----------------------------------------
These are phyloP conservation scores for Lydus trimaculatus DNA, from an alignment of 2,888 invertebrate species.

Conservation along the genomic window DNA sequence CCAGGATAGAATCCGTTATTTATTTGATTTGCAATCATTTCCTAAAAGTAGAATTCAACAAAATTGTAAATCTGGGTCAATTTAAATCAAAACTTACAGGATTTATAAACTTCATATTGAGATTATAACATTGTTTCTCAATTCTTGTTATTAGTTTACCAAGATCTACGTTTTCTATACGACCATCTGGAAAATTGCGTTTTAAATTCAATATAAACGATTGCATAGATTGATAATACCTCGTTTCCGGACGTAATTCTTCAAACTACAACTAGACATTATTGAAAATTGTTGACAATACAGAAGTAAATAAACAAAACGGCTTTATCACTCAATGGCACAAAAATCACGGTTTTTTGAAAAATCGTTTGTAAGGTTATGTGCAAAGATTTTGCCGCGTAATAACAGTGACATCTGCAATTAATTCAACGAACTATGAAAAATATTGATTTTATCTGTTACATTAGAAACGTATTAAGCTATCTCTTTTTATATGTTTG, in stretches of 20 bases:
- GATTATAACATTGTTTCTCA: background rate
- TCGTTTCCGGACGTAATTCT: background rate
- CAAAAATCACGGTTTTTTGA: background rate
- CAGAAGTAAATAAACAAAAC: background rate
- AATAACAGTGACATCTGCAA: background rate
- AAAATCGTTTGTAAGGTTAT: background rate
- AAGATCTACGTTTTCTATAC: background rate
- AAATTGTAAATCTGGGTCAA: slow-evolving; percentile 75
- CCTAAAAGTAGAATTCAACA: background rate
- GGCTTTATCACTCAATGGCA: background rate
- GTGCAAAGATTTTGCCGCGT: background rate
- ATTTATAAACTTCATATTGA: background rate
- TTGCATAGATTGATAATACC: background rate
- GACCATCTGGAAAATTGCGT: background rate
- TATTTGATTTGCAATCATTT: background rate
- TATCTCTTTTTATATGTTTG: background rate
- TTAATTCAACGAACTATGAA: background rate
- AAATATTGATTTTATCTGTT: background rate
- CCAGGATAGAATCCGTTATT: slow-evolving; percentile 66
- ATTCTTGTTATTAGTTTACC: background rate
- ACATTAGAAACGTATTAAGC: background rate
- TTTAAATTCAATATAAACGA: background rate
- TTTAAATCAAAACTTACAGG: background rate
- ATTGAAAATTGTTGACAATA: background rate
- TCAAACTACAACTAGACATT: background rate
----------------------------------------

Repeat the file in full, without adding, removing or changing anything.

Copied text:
These are phyloP conservation scores for Lydus trimaculatus DNA, from an alignment of 2,888 invertebrate species.

Conservation along the genomic window DNA sequence CCAGGATAGAATCCGTTATTTATTTGATTTGCAATCATTTCCTAAAAGTAGAATTCAACAAAATTGTAAATCTGGGTCAATTTAAATCAAAACTTACAGGATTTATAAACTTCATATTGAGATTATAACATTGTTTCTCAATTCTTGTTATTAGTTTACCAAGATCTACGTTTTCTATACGACCATCTGGAAAATTGCGTTTTAAATTCAATATAAACGATTGCATAGATTGATAATACCTCGTTTCCGGACGTAATTCTTCAAACTACAACTAGACATTATTGAAAATTGTTGACAATACAGAAGTAAATAAACAAAACGGCTTTATCACTCAATGGCACAAAAATCACGGTTTTTTGAAAAATCGTTTGTAAGGTTATGTGCAAAGATTTTGCCGCGTAATAACAGTGACATCTGCAATTAATTCAACGAACTATGAAAAATATTGATTTTATCTGTTACATTAGAAACGTATTAAGCTATCTCTTTTTATATGTTTG, in stretches of 20 bases:
- GATTATAACATTGTTTCTCA: background rate
- TCGTTTCCGGACGTAATTCT: background rate
- CAAAAATCACGGTTTTTTGA: background rate
- CAGAAGTAAATAAACAAAAC: background rate
- AATAACAGTGACATCTGCAA: background rate
- AAAATCGTTTGTAAGGTTAT: background rate
- AAGATCTACGTTTTCTATAC: background rate
- AAATTGTAAATCTGGGTCAA: slow-evolving; percentile 75
- CCTAAAAGTAGAATTCAACA: background rate
- GGCTTTATCACTCAATGGCA: background rate
- GTGCAAAGATTTTGCCGCGT: background rate
- ATTTATAAACTTCATATTGA: background rate
- TTGCATAGATTGATAATACC: background rate
- GACCATCTGGAAAATTGCGT: background rate
- TATTTGATTTGCAATCATTT: background rate
- TATCTCTTTTTATATGTTTG: background rate
- TTAATTCAACGAACTATGAA: background rate
- AAATATTGATTTTATCTGTT: background rate
- CCAGGATAGAATCCGTTATT: slow-evolving; percentile 66
- ATTCTTGTTATTAGTTTACC: background rate
- ACATTAGAAACGTATTAAGC: background rate
- TTTAAATTCAATATAAACGA: background rate
- TTTAAATCAAAACTTACAGG: background rate
- ATTGAAAATTGTTGACAATA: background rate
- TCAAACTACAACTAGACATT: background rate